Benjamin Franklin and the American Enlightenment

Benjamin Franklin is widely considered on of the greatest thinkers in American history; and, like many of the other great Enlightenment philosophers, contributed to the new waves of thinking on many different levels, and he reflected the new ideas and ideologies of the Enlightenment in Europe onto the newly formed United States.

Franklin's Enlightenment developments began with his self-education on the principles of the Enlightenment in Europe and a religious and practical education sponsored by his father; and he continued to read the works of some of the most notable philosophers of this time, including John Locke's “Essay Concerning Human Understanding”, William Wollaston's “The Religion of Nature Delineated” (1690), and Shaftsbury's (1671-1713) works on the separation of morality from religion. These publications helped shape Franklin into the thinker we know him as today. While he may not have conceived many of the conclusions that he created regarding society, he did shape theories from other philosophers to best fit the United States at that time.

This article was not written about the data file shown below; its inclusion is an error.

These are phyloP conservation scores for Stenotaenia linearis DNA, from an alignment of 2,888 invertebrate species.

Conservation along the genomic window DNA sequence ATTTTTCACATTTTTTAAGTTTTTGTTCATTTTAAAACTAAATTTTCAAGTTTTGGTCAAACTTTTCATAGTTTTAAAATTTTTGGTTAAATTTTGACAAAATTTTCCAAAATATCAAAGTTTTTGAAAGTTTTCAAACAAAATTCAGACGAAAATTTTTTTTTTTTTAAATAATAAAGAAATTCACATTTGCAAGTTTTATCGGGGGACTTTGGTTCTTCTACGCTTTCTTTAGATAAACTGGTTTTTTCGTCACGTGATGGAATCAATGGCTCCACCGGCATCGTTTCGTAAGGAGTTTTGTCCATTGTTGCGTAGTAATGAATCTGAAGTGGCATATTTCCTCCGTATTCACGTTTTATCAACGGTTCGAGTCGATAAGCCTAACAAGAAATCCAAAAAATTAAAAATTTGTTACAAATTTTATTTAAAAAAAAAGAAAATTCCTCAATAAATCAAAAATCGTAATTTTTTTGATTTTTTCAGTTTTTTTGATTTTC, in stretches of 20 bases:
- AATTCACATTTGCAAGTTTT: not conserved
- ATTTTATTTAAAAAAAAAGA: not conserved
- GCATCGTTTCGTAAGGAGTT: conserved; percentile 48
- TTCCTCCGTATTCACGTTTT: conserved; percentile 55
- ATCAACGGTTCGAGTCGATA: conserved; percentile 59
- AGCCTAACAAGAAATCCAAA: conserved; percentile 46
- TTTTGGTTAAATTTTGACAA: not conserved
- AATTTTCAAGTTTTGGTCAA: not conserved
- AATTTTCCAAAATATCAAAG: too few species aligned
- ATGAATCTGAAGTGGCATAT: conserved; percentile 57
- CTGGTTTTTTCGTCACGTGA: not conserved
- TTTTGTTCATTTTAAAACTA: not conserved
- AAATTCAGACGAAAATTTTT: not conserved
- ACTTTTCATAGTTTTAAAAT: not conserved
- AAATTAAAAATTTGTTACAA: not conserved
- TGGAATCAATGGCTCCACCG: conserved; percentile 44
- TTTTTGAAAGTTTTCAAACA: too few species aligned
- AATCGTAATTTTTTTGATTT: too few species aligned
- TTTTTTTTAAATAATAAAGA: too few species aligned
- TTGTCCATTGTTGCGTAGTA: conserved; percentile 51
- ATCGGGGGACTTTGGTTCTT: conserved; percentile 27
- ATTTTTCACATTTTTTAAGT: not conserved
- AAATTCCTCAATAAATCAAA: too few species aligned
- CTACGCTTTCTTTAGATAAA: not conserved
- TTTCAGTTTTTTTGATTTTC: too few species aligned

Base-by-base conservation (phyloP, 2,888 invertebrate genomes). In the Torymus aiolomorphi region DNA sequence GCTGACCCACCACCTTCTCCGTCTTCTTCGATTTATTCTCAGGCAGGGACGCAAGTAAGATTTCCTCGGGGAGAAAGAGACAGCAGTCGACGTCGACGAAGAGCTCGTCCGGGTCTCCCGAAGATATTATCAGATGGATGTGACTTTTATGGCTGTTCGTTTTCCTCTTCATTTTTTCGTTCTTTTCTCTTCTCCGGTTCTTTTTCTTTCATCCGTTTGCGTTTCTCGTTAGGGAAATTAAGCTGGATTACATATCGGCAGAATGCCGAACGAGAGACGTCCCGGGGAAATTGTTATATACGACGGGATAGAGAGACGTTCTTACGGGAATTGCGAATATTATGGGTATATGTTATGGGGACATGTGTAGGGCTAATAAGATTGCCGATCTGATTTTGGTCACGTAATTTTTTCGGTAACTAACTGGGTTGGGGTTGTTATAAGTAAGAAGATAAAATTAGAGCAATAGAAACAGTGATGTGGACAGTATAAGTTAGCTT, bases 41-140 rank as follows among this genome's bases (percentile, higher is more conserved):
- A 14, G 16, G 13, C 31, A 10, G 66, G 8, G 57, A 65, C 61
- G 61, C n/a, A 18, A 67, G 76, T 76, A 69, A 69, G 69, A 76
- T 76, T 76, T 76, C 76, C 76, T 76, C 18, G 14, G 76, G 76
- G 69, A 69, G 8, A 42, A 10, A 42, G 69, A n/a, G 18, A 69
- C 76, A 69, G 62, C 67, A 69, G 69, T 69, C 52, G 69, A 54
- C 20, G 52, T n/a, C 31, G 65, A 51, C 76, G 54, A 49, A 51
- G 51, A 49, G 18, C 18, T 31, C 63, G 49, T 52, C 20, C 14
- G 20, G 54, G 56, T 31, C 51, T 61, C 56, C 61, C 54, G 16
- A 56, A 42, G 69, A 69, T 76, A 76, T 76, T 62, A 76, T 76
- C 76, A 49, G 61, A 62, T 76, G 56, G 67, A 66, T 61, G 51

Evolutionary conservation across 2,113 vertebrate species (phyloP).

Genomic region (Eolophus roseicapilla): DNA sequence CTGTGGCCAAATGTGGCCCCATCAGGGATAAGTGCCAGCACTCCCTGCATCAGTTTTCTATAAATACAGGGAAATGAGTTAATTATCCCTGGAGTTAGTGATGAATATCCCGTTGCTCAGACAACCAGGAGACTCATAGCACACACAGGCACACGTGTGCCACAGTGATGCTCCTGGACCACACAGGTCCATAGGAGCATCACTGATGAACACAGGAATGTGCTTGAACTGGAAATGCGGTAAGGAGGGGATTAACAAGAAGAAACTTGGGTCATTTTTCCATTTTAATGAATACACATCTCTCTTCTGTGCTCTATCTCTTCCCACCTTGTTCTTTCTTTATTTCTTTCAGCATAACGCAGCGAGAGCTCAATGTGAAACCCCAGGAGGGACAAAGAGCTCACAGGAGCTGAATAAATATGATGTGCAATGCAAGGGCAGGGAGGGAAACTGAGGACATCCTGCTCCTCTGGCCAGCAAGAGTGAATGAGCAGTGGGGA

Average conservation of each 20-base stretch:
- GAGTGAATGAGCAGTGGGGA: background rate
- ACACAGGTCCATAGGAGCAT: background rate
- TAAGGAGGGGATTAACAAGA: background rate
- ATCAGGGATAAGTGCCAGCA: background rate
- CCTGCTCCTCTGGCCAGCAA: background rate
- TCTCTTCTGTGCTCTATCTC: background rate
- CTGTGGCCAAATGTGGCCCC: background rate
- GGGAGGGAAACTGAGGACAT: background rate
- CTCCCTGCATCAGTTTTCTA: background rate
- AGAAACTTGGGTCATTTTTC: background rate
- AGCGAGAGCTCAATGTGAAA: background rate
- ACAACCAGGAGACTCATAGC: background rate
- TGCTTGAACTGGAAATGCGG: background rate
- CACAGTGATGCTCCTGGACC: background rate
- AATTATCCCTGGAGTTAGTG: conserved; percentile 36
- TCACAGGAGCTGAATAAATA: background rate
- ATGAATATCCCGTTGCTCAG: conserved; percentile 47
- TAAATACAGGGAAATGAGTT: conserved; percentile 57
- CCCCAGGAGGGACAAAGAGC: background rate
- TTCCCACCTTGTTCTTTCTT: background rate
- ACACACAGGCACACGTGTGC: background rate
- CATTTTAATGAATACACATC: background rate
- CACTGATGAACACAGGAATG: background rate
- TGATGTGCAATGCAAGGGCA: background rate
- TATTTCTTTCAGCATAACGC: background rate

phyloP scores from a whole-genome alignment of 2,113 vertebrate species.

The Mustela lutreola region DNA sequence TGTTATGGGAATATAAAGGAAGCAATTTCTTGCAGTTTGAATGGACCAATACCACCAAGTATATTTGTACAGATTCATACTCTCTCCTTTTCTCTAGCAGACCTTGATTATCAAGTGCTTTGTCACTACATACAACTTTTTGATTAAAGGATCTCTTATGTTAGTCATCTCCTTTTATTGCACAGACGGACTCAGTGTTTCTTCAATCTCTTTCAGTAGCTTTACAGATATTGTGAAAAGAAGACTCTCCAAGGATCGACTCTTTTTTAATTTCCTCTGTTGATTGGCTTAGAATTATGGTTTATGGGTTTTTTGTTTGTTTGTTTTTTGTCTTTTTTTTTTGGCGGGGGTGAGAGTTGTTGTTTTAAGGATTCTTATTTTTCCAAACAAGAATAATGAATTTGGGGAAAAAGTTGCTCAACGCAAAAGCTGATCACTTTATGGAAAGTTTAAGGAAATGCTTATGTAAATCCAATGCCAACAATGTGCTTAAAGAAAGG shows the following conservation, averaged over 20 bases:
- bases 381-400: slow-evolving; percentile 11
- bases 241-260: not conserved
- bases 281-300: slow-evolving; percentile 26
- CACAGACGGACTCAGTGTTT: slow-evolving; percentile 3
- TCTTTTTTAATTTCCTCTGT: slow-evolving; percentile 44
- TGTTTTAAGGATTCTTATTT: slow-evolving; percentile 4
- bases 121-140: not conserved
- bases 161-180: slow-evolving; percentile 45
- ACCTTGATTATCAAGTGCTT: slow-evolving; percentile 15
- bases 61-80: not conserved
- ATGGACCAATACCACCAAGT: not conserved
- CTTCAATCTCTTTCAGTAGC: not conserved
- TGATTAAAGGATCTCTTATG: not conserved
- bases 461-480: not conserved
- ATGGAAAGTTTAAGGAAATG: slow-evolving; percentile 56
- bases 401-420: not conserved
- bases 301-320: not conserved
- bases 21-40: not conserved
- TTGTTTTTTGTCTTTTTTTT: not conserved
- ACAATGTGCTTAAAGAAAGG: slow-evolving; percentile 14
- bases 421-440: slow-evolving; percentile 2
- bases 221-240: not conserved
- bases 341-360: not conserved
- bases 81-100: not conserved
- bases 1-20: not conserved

Franklin's opposition to organized religion further reflected the beliefs of the Enlightenment; as a deist, he believed in a supreme being that created the universe and the natural laws that govern it, then stepped away. This belief in a system of natural laws is part of the foundation that the Enlightenment was built on, many of the philosophers of this time spent large portions of their lives on finding the natural laws that operate the universe – both scientific and sociopolitical. These studies led to the development (after Franklin's death and the Enlightenment) of ideas such as Social Darwinism and other scientific theories that could be applied to social sciences as well.

While many historians and philosophers question the existence of an Enlightenment in America, the presence of Enlightenment ideas and philosophies is without question. Many American notables read and debated the writings of the Enlightenment, and many of them published their own philosophies, including Franklin who published many essays and letters in newspapers both in the United States and in England. His contribution to the expansion of Enlightenment philosophy in the newly formed United States is enormous, and many of his writings remain popular references to this day.

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